Recently, a friend invited me over to his house for a chef dinner featuring Southwestern American Cuisine. Of course, I brought the wine.
The chef in question was Chris Maher (above). Christopher recently owned and directed Momentitos de la VIDA, a fine dining establishment in Taos, New Mexico. He functioned as the executive chef and received excellent reviews since opening the doors in 1999 through selling it in 2006. Gourmet and Bon Appetit have both named VIDA as “one of the most notable restaurants in the Southwest” and Maher earned the prestigious AAA Four Diamond Award six consecutive years in a row from 2000 – 2006. In 2005, he was invited to cook at the prestigious James Beard House in New York, New York, to a sold out event. Chris currently heads Cooking Studio TAOS – a teaching and food consortium – where people are encouraged to play with their food!
For the pre-dinner loitering period. Parker 95, “This saturated and dark colored wine, with its extraordinarily spicy nose of sweet red and black fruits, sent me soaring. This massive, intense, broad-shouldered, masculine, structured, and chewy wine is crammed with super-ripe, rich, and layered blackberries, cassis, licorice, earth, and Asian spices. As if that were not enough, its dense fruit comes roaring back after expectoration, lingering on the palate for nearly a minute. This is an extraordinary Clos Vougeot!”
Because there is a lot of chile in Southwestern Cuisine, I brought a pair of rieslings. This one is close to dry.
Parker 92, “The detail, refinement, and lift that characterize the best of 2007 were reason enough, Rebholz said, for him to essay some residually sweet Riesling, otherwise, I’d rather leave that to the Mosel vintners. The 7.5% alcohol of his 2007 Riesling Spatlese Vom Buntsandstein indeed puts one in mind of the Mosel, as well as on notice that this will be wine of delicacy and very high residual sugar. It is also impressively endowed with ripe quince and wafting lily and gardenia perfume, and manages to keep its sweetness balanced so as not to tip into sheer confection, but instead to exhibit seamless purity and nectar-like lusciousness. It should be worth watching for a dozen or more years, and in fact I would personally not even care to revisit it for 6-8 years.”
Then a sweeter effort. Parker 97, “White peach preserves, luscious Persian melon, fresh red raspberry, cooling lime, green tea, iris and gentian are all projected on the nose of Donnhoff’s 2009 Oberhauser Brucke Riesling Spatlese, then take on a fleshy, silken, yet svelte form that combines infectious juiciness, invigorating salinity, uncanny buoyancy, and vibratory interactive complexity, leaving my tongue tingling and my head buzzing. The depth of savor here is such that to speak of nut oils or of shrimp or lobster shell reduction merely points in the correct, otherwise ineffable general direction. “Creamy, dreamy, transparent” were the last words I could pronounce in the presence of this natural wonder that will certainly be capable of spreading joy for at least the next quarter century. “There was a tiny bit of perfectly dry botrytis here,” notes Donnhoff, “and to get much over 90 Oechsle you usually need that.” Needless to say, its presence has in no way precluded the utmost purity of fruit, clarity, or subtly electrical energy of which Riesling is capable in this amazing site. “I’m warning you, they’re not necessarily better,” said Helmut Donnhoff with a grin when serving me his two 2009 vintage Auslesen.”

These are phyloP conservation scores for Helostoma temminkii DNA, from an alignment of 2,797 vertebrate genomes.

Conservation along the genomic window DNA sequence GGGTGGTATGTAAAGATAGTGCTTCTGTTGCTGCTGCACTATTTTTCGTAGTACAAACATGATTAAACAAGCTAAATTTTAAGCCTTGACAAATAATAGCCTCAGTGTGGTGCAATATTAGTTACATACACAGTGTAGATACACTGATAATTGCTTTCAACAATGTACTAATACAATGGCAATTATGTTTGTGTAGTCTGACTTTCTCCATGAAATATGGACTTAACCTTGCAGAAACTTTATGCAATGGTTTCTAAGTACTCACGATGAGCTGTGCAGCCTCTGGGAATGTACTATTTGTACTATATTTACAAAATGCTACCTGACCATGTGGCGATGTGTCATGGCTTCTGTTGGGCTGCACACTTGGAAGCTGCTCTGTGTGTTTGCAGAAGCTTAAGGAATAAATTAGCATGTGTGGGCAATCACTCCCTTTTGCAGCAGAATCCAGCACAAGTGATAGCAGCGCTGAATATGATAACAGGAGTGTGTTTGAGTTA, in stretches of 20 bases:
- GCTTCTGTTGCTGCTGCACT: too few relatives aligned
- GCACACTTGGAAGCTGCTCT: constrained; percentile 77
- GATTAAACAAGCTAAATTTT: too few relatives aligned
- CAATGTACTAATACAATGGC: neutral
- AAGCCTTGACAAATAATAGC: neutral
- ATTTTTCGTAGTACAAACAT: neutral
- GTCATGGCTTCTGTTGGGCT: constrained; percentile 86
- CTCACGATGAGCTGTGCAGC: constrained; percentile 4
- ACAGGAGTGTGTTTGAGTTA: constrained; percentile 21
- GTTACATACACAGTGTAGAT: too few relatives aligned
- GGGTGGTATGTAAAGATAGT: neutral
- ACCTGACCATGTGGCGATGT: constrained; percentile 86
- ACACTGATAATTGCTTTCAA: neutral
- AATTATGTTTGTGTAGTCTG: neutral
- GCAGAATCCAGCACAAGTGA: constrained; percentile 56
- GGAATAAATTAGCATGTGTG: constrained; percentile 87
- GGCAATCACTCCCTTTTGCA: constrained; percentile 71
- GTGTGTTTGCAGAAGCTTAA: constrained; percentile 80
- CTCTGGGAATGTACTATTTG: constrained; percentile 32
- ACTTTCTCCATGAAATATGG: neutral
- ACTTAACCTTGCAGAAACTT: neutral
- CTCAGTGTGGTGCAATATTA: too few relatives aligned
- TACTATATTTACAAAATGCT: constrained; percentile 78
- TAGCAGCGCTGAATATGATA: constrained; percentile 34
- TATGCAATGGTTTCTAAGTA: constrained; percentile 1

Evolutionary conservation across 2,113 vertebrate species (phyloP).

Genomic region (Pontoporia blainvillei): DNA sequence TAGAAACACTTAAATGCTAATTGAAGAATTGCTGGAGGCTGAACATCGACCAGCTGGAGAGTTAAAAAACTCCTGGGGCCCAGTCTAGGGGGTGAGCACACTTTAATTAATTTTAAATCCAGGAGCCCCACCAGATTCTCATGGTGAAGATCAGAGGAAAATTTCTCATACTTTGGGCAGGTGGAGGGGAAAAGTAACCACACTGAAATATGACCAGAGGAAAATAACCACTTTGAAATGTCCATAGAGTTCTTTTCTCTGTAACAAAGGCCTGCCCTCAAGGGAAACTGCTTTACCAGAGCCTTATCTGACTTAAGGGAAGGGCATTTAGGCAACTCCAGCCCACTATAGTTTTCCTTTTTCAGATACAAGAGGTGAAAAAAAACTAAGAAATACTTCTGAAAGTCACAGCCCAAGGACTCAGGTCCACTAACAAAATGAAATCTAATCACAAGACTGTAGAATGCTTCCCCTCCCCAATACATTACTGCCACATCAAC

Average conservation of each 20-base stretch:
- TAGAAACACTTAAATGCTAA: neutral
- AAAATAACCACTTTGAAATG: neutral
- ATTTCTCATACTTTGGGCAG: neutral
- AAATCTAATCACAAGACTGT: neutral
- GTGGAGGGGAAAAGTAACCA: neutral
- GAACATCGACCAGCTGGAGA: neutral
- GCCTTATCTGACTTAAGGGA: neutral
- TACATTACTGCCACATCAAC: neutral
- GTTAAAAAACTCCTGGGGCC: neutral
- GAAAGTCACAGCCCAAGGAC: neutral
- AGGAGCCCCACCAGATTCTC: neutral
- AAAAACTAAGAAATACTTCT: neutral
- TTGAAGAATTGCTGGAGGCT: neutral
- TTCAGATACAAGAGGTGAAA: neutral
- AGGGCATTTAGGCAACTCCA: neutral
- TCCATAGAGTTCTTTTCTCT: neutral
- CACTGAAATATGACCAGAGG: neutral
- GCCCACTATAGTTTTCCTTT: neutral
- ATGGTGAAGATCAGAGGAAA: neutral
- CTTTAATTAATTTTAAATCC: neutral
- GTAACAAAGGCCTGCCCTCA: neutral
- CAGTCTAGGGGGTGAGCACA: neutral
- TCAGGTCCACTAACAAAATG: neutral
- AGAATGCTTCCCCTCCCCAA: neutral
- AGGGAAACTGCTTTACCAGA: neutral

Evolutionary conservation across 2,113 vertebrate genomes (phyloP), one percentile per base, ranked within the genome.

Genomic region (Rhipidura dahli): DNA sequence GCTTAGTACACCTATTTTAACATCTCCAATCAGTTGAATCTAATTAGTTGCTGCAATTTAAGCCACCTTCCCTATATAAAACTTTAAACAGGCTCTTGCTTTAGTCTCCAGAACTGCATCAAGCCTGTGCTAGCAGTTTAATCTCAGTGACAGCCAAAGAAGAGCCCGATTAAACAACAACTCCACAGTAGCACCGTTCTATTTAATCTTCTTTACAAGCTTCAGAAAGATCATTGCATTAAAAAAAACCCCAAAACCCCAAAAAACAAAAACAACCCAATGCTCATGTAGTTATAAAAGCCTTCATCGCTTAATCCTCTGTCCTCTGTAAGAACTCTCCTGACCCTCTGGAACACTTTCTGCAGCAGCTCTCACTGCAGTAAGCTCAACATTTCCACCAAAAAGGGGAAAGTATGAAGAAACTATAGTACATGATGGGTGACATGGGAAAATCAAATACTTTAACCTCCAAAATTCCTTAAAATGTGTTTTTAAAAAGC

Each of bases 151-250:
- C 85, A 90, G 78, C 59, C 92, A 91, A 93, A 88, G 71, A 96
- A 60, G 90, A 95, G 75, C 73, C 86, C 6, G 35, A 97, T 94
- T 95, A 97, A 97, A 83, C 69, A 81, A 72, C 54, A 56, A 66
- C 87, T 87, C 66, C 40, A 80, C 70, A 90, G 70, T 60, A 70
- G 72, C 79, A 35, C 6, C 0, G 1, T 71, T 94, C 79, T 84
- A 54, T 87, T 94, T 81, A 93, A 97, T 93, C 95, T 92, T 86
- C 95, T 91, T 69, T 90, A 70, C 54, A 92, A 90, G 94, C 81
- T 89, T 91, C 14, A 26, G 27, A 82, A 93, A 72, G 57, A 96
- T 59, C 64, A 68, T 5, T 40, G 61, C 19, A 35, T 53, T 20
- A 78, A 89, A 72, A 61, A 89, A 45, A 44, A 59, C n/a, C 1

For reds, I had to bring something up to this much spice.
2008 Camerlengo “Antelio” Aglianico del Vulture Basilicata. An extraordinary rendition of this ancient grape that constantly evolves organically in the glass with unfiltered language. The flavors dance across meaty and inky depths, almost Mouvedre here, reminds me of an older Bandol I had the other night, but with more suede.
Parker 96, “The 1998 Chateauneuf du Pape is the greatest effort produced since Beaucastel’s 1989 and 1990. It reveals more accessibility, no doubt because the final blend included more Grenache than normal. Its dense purple color is followed by sweet aromas of blackberries, licorice, new saddle leather, and earth. There is superb concentration, full body, low acidity, and high tannin, but it is surprisingly drinkable for such a young Beaucastel.”
Overall, a delicious an enjoyable evening!sharethis_button(); ?>